Bioinformatics is an emerging area of science that uses computational technologies to analyze biological data. This methodology was used by a group of scientists from institutions such as the University of Cambridge, University of Sao Paulo and the University of Chile in research that identified certain chains of ribonucleic acid (Rna), who were considered the "genome garbage", are directly involved in the body's immune system response after vaccination.

The I am a student, featured by The Proceedings of the National Academy of Sciences (Pnas), official magazine of the U.S. National Academy of Sciences, detected the activation of the so-called long non-coding RNA of people after vaccination. This activation would be directly related to the production of antibodies, points out Vinicius Maracaja-Coutinho, Faculty of Chemical and Pharmaceutical Sciences at the University of Chile and a researcher at the Advanced Center for Chronic Diseases (ACCDiS ), who was part of this investigation.

Ribonucleic acid (Rna) non-coding, explains the teacher of the House of Bello, until recently it was very little taken into account and considered as the "genome garbage", because they are not "encoded" in proteins, one of the most important processes that cells perform. This molecule, known to be involved in various cellular processes of living beings, between 70% and 80% of total RNA. However, there is still no absolute clarity about all the functions that this molecule performs and its role in the immunity that delivers a vaccine, had been very little explored, Add the academic.

Find, raises the academic of the University of Chile, provides the foundations for systematically understanding how the body's temporary response after exposure to vaccines works. "We propose that this RNA could be useful in quickly monitoring vaccine-induced antibody responses. Our findings suggest the existence of regulatory functions, but they are not definitive evidence for such activities. More functional validation experiments are required, that we plan to do. In addition, we intend to conduct similar studies to study both infection and vaccine response for other diseases of interest. In this way, research opens a way forward to help assess the effectiveness of current and future vaccines for diseases such as influenza, the hanta, COVID-19".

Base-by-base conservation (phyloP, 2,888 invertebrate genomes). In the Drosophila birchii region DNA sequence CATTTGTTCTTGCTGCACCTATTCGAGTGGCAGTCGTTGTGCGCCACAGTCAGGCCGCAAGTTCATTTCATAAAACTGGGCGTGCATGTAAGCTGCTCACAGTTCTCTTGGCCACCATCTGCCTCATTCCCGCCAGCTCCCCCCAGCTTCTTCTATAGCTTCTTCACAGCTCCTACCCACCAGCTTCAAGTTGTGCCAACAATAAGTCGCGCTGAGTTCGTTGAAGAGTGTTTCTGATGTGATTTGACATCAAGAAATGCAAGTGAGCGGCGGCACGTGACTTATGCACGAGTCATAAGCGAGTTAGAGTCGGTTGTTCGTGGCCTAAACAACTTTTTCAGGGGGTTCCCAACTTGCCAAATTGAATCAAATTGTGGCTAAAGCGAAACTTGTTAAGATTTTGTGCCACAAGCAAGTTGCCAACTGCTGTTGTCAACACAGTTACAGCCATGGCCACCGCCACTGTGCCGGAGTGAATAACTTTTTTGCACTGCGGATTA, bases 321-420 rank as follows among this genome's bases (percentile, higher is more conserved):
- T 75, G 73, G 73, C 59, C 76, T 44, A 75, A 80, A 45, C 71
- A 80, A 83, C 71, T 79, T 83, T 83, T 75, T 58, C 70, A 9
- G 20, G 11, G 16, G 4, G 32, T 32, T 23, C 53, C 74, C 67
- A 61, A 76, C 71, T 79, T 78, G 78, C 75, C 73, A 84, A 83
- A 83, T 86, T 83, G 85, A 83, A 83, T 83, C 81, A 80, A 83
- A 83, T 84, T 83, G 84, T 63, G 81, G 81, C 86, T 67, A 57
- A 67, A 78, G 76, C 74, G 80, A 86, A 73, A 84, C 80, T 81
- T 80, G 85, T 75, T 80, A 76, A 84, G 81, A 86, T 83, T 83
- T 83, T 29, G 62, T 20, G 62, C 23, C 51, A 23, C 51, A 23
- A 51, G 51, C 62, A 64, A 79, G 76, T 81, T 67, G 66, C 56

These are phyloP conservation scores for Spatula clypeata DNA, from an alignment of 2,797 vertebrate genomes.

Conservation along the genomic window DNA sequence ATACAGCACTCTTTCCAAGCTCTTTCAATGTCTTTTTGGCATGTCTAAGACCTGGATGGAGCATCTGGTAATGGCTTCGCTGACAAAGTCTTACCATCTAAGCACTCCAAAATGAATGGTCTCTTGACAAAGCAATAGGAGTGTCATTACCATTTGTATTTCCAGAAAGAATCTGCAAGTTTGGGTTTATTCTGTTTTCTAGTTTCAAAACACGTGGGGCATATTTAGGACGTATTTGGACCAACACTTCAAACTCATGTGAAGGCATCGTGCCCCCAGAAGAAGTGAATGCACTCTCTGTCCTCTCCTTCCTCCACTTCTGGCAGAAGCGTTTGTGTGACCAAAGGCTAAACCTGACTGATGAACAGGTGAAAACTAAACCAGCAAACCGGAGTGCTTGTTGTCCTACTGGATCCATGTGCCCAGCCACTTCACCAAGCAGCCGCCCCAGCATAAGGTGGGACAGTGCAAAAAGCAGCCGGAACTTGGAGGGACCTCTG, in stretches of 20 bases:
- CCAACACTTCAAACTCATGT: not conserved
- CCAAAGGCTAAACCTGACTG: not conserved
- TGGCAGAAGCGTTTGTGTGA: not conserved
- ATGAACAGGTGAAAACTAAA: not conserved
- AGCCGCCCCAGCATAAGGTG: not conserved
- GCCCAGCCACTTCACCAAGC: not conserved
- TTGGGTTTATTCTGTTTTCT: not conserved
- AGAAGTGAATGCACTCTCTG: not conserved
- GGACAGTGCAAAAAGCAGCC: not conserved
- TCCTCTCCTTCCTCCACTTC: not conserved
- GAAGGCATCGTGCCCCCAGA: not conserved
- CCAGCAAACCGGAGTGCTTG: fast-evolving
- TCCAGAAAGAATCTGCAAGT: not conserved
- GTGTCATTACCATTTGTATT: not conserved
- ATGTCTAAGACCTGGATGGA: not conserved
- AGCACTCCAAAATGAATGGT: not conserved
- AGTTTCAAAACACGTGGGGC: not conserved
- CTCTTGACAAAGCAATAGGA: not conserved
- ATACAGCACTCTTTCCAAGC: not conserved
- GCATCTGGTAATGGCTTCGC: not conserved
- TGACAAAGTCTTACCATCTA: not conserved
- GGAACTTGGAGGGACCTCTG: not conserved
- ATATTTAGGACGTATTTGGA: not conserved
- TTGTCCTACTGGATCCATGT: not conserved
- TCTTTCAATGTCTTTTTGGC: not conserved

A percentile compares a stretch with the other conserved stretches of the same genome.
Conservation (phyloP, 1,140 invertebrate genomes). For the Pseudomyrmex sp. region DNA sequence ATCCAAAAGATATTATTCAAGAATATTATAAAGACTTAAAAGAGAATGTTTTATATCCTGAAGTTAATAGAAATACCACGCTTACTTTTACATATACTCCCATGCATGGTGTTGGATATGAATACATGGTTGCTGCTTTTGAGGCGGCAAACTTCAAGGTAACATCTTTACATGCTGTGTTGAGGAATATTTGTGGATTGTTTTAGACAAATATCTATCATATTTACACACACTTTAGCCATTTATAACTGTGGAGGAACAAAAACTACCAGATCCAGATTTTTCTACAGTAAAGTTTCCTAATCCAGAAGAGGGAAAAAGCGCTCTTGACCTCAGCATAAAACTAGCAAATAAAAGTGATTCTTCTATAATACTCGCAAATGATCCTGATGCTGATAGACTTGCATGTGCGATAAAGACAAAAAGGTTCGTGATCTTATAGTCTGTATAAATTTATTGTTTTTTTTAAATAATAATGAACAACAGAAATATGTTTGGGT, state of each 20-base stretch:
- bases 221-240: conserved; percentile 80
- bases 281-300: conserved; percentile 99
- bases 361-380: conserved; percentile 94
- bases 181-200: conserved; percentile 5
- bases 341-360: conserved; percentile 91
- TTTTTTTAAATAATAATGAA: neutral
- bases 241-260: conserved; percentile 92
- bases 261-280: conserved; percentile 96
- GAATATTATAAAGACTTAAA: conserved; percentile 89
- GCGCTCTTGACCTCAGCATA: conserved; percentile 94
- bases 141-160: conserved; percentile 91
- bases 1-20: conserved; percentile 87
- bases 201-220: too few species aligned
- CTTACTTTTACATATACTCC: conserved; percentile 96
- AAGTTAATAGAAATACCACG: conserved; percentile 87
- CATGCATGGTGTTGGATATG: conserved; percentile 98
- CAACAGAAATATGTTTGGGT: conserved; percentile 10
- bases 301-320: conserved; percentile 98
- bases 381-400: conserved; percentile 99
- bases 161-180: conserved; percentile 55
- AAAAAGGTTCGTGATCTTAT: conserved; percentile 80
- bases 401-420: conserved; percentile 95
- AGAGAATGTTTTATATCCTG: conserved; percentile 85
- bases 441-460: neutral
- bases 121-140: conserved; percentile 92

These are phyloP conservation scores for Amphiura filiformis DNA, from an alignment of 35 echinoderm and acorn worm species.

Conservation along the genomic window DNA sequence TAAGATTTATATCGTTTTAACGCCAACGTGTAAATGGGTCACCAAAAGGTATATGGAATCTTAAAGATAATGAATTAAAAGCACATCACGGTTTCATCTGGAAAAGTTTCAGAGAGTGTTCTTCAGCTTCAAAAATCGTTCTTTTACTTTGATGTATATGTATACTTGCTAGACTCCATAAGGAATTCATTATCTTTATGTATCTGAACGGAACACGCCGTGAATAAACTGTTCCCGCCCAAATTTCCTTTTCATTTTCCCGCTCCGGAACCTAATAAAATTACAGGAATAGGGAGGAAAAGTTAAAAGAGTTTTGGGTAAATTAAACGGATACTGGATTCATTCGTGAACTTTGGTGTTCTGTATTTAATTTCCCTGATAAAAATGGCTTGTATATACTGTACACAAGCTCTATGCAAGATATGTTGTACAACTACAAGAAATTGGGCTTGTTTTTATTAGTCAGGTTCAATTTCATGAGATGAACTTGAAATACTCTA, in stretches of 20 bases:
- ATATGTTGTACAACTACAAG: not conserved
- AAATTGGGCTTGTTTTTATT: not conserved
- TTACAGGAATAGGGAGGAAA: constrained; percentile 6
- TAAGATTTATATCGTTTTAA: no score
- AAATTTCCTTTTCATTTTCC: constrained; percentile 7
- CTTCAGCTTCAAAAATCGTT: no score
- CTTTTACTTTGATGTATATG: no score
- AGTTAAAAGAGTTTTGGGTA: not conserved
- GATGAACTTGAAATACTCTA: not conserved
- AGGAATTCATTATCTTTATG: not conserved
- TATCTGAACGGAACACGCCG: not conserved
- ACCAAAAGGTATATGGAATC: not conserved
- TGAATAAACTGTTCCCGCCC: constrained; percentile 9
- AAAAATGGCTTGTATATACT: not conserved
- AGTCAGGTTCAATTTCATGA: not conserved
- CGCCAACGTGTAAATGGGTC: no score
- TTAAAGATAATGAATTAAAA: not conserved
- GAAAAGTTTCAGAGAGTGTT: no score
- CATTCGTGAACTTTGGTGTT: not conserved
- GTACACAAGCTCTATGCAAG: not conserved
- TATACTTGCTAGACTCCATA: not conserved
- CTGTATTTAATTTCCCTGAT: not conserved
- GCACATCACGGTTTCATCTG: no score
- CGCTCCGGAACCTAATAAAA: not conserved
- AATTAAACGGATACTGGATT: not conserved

What's new about this work doesn't just lie in finding, but also in the particular way in which it was realized, since no experiment was conducted, but all the data were obtained from public sources of information and computer analysis. "We recovered a massive amount of data obtained by different studies, and we re-analyze them in an integrated way, to enable these conclusions to be drawn", comments the academic.

He study, entitled "Long noncoding RNAs are involved in multiple immunological pathways in response to vaccination" ("Non-coding long RNA is involved in multiple immune pathways in response to vaccination") analyzed 2.059 blood samples from 17 cohorts of patients vaccinated against yellow fever and influenza. "We did a public data integration using bioinformatics and systems biology. It was precisely this integration that allowed us to be able to identify certain long non-coding ARNs that are involved in immune responses to vaccination", says Maracaja-Coutinho.

"The idea was to show the power of bioinformatics, because a lot of people still think we need experimental validation in all cases, and this study shows that this is not the case. It is possible to do science with the integration of various experimental data and to obtain valuable information, just as happened in this case", says Maracaja-Coutinho.

Through a network of consensus, 16 subgroups of cohesive networks were identified (colored circles), which were enriched for different cells and processes related to the immune system, like the monocytes (CM1), platelet activation (CM4), T cells (CM5), the IFN response (CM6), B cells (CM7) and killer cells (Nk) Natural (CM9).

Dr. Vinicius Maracaja-Coutinho, researcher at the Advanced Center for Chronic Diseases and academic at the Faculty of Cs. U Chemicals and Pharmaceuticals. of Chile, was one of the experts who through bioinformatics identified that certain chains of ribonucleic acid (Rna) are involved in the body's immune responses to vaccination.

See full story on: